I do so love The Onion – for those who have missed it, it’s a satirical newspaper in the US that also has a very good online section. I spotted this recently (see it here) and while it raises a good chuckle as a concept, it does also highlight a point about science communication (yes, *that* again, or even, yes, that *again*).
I appreciate then when reporting these kinds of things (how big some new dinosaur is, how deep a new cave goes or whatever) it is incredibly useful to give people a frame of reference. Just how tall is 13 m? What does 50 tons look like? These are tricky concepts for people who are not used to dealing with things like that, so relating them to a familiar concept or everyday physical object will really help to get the point across.
However, the problem comes from the non-standard units being used. OK, so in the UK at least buses are pretty much uniform, but we are forever getting weights in elephants and heights in stories and these are hardly standard measures! I am looking out of a 7th storey windown into one that is on the tenth floor of the building opposite. Oh. So a putative dinosaur that could stretch to the 10th floor could be horrifying visitors in the hotel opposite, or I would be staring at the middle of its neck while it savaged (or not) people about 8 or 10 metres above me. Hmmm. And elephants. Adult female Indian elephants weight about half that of big African bulls. So if this dinosaur weighted the same as 30 elepahnts – which? I could double or halve its weight at a stroke….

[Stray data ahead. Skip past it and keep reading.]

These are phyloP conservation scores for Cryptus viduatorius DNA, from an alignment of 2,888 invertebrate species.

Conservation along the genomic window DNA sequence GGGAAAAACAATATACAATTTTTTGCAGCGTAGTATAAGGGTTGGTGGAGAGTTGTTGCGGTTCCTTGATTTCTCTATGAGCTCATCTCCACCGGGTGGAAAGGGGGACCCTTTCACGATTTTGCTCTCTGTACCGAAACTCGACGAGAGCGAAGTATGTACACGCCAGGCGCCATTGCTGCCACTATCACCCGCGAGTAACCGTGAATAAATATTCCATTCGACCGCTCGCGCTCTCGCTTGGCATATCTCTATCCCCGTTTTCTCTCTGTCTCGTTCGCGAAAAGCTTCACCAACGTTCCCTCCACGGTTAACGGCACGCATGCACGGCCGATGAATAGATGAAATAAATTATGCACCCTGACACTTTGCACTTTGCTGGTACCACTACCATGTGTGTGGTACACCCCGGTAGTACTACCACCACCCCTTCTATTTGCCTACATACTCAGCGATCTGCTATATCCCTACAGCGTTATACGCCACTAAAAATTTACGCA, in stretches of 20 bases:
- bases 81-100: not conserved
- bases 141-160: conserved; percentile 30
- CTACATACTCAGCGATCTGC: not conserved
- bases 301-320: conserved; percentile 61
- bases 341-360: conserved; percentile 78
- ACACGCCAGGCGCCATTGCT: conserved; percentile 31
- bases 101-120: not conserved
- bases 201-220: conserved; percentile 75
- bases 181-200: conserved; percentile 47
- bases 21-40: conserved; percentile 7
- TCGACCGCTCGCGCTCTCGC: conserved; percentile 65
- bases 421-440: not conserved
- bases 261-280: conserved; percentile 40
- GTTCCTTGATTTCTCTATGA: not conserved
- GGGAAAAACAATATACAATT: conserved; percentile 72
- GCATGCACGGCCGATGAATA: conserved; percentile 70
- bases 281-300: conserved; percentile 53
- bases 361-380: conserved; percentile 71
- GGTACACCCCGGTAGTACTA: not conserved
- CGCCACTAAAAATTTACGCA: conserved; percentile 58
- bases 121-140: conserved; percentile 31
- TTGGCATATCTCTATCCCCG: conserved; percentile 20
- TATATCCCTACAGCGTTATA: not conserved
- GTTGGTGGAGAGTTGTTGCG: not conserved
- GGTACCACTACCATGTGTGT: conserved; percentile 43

Now I know this might seem pedantic (how unlike me), but this does seem to undercut the point of the comparison. The idea is to give people a frame of reference, but instead all it does is add ambiguity. Thirty metres is thirty metres whether Joe Public gets it or not, 10 storeys is not an SI unit. Ok, so it is also unreasonable to ask the press to say “weighed as much a 7 adult bull African elephants” instead of “weighed as much a 7 elephants”, as they just won’t do it, but they could at least find a better comparison. The Times is expecially good at this, using buses, football pitches (which while non standard, vary only a little in length / width) or well known buildings and landmarks like Nelson’s column, so it is certainly possible.
It is handy to get people to appreciate some of the numbers that science throws up, not everyone is au fait with light years, millions of years, tons, kph and the rest, either as absolutes or just concepts. Finding a way of expressing that is useful, it makes science more accessible. But it tends to be at the expense of actually communcating the figures in the first place. What’s the point of trying to show the public what ’30 m’ means if you use a highly variable reference point like the height of a house that leaves people with a frame of reference that could be twice the intended number?
This is a revised Mk.1 post, to see the original with comments etc., go here.